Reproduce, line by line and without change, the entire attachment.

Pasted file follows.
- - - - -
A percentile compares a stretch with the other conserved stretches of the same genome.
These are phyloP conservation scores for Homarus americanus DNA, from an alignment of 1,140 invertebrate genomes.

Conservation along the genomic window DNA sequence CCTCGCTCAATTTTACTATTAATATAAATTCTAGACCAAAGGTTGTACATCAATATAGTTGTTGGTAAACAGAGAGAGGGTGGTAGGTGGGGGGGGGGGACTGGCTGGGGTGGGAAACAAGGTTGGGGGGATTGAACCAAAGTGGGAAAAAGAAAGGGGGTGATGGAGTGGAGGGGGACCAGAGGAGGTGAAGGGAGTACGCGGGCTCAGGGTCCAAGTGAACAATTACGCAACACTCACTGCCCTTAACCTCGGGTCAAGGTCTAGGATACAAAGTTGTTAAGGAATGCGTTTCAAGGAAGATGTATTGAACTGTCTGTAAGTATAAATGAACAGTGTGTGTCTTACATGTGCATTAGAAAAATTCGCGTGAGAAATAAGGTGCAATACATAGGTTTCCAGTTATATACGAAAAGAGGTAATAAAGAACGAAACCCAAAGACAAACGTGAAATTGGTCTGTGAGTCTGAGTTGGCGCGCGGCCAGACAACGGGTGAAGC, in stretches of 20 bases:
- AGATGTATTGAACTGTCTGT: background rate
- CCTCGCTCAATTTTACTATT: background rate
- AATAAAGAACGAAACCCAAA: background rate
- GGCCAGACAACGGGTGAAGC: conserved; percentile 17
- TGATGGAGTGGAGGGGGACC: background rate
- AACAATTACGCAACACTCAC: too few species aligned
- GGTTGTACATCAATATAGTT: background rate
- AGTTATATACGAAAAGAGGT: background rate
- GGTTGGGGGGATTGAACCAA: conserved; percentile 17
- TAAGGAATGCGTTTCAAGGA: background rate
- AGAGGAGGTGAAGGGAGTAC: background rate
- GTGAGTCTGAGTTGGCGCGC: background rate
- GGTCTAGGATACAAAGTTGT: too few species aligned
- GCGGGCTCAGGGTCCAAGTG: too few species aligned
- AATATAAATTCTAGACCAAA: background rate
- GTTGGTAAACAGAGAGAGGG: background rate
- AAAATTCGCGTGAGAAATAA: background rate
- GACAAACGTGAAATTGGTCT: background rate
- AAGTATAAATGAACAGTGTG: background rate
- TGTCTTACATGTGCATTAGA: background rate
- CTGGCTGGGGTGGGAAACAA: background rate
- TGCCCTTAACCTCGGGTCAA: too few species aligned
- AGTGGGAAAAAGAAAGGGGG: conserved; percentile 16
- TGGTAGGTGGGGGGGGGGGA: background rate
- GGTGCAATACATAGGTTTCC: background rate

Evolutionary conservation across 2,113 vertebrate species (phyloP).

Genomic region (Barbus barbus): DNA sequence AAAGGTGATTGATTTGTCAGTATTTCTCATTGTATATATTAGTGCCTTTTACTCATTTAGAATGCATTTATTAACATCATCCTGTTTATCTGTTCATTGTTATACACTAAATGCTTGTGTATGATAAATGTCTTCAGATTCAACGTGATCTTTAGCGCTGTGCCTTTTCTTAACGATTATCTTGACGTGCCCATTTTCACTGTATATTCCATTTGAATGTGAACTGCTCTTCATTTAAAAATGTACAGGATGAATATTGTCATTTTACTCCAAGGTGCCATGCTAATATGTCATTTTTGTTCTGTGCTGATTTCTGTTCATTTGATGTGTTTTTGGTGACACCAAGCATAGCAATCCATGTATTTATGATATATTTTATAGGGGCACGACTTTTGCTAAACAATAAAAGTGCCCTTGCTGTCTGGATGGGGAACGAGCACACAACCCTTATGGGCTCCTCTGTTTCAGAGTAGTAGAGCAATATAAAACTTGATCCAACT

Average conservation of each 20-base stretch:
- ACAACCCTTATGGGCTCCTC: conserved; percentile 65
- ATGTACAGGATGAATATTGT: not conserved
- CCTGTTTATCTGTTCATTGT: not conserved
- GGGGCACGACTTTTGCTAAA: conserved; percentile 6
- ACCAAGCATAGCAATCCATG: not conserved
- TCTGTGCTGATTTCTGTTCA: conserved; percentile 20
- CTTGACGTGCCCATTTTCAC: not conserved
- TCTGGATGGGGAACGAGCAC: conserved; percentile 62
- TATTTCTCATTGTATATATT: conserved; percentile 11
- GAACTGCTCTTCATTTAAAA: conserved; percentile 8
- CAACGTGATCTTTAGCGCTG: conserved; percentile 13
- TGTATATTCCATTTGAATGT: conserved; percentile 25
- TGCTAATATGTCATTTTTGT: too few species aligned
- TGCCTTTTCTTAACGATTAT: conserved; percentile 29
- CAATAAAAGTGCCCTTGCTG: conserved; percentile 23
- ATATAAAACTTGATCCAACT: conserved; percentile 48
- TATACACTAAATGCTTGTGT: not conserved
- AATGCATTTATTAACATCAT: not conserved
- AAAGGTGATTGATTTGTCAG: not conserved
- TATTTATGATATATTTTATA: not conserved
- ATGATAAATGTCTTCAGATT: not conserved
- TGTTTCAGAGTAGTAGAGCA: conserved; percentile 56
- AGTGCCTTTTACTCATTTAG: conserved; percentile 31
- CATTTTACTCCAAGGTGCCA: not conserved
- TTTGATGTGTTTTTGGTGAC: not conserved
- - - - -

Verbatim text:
A percentile compares a stretch with the other conserved stretches of the same genome.
These are phyloP conservation scores for Homarus americanus DNA, from an alignment of 1,140 invertebrate genomes.

Conservation along the genomic window DNA sequence CCTCGCTCAATTTTACTATTAATATAAATTCTAGACCAAAGGTTGTACATCAATATAGTTGTTGGTAAACAGAGAGAGGGTGGTAGGTGGGGGGGGGGGACTGGCTGGGGTGGGAAACAAGGTTGGGGGGATTGAACCAAAGTGGGAAAAAGAAAGGGGGTGATGGAGTGGAGGGGGACCAGAGGAGGTGAAGGGAGTACGCGGGCTCAGGGTCCAAGTGAACAATTACGCAACACTCACTGCCCTTAACCTCGGGTCAAGGTCTAGGATACAAAGTTGTTAAGGAATGCGTTTCAAGGAAGATGTATTGAACTGTCTGTAAGTATAAATGAACAGTGTGTGTCTTACATGTGCATTAGAAAAATTCGCGTGAGAAATAAGGTGCAATACATAGGTTTCCAGTTATATACGAAAAGAGGTAATAAAGAACGAAACCCAAAGACAAACGTGAAATTGGTCTGTGAGTCTGAGTTGGCGCGCGGCCAGACAACGGGTGAAGC, in stretches of 20 bases:
- AGATGTATTGAACTGTCTGT: background rate
- CCTCGCTCAATTTTACTATT: background rate
- AATAAAGAACGAAACCCAAA: background rate
- GGCCAGACAACGGGTGAAGC: conserved; percentile 17
- TGATGGAGTGGAGGGGGACC: background rate
- AACAATTACGCAACACTCAC: too few species aligned
- GGTTGTACATCAATATAGTT: background rate
- AGTTATATACGAAAAGAGGT: background rate
- GGTTGGGGGGATTGAACCAA: conserved; percentile 17
- TAAGGAATGCGTTTCAAGGA: background rate
- AGAGGAGGTGAAGGGAGTAC: background rate
- GTGAGTCTGAGTTGGCGCGC: background rate
- GGTCTAGGATACAAAGTTGT: too few species aligned
- GCGGGCTCAGGGTCCAAGTG: too few species aligned
- AATATAAATTCTAGACCAAA: background rate
- GTTGGTAAACAGAGAGAGGG: background rate
- AAAATTCGCGTGAGAAATAA: background rate
- GACAAACGTGAAATTGGTCT: background rate
- AAGTATAAATGAACAGTGTG: background rate
- TGTCTTACATGTGCATTAGA: background rate
- CTGGCTGGGGTGGGAAACAA: background rate
- TGCCCTTAACCTCGGGTCAA: too few species aligned
- AGTGGGAAAAAGAAAGGGGG: conserved; percentile 16
- TGGTAGGTGGGGGGGGGGGA: background rate
- GGTGCAATACATAGGTTTCC: background rate

Evolutionary conservation across 2,113 vertebrate species (phyloP).

Genomic region (Barbus barbus): DNA sequence AAAGGTGATTGATTTGTCAGTATTTCTCATTGTATATATTAGTGCCTTTTACTCATTTAGAATGCATTTATTAACATCATCCTGTTTATCTGTTCATTGTTATACACTAAATGCTTGTGTATGATAAATGTCTTCAGATTCAACGTGATCTTTAGCGCTGTGCCTTTTCTTAACGATTATCTTGACGTGCCCATTTTCACTGTATATTCCATTTGAATGTGAACTGCTCTTCATTTAAAAATGTACAGGATGAATATTGTCATTTTACTCCAAGGTGCCATGCTAATATGTCATTTTTGTTCTGTGCTGATTTCTGTTCATTTGATGTGTTTTTGGTGACACCAAGCATAGCAATCCATGTATTTATGATATATTTTATAGGGGCACGACTTTTGCTAAACAATAAAAGTGCCCTTGCTGTCTGGATGGGGAACGAGCACACAACCCTTATGGGCTCCTCTGTTTCAGAGTAGTAGAGCAATATAAAACTTGATCCAACT

Average conservation of each 20-base stretch:
- ACAACCCTTATGGGCTCCTC: conserved; percentile 65
- ATGTACAGGATGAATATTGT: not conserved
- CCTGTTTATCTGTTCATTGT: not conserved
- GGGGCACGACTTTTGCTAAA: conserved; percentile 6
- ACCAAGCATAGCAATCCATG: not conserved
- TCTGTGCTGATTTCTGTTCA: conserved; percentile 20
- CTTGACGTGCCCATTTTCAC: not conserved
- TCTGGATGGGGAACGAGCAC: conserved; percentile 62
- TATTTCTCATTGTATATATT: conserved; percentile 11
- GAACTGCTCTTCATTTAAAA: conserved; percentile 8
- CAACGTGATCTTTAGCGCTG: conserved; percentile 13
- TGTATATTCCATTTGAATGT: conserved; percentile 25
- TGCTAATATGTCATTTTTGT: too few species aligned
- TGCCTTTTCTTAACGATTAT: conserved; percentile 29
- CAATAAAAGTGCCCTTGCTG: conserved; percentile 23
- ATATAAAACTTGATCCAACT: conserved; percentile 48
- TATACACTAAATGCTTGTGT: not conserved
- AATGCATTTATTAACATCAT: not conserved
- AAAGGTGATTGATTTGTCAG: not conserved
- TATTTATGATATATTTTATA: not conserved
- ATGATAAATGTCTTCAGATT: not conserved
- TGTTTCAGAGTAGTAGAGCA: conserved; percentile 56
- AGTGCCTTTTACTCATTTAG: conserved; percentile 31
- CATTTTACTCCAAGGTGCCA: not conserved
- TTTGATGTGTTTTTGGTGAC: not conserved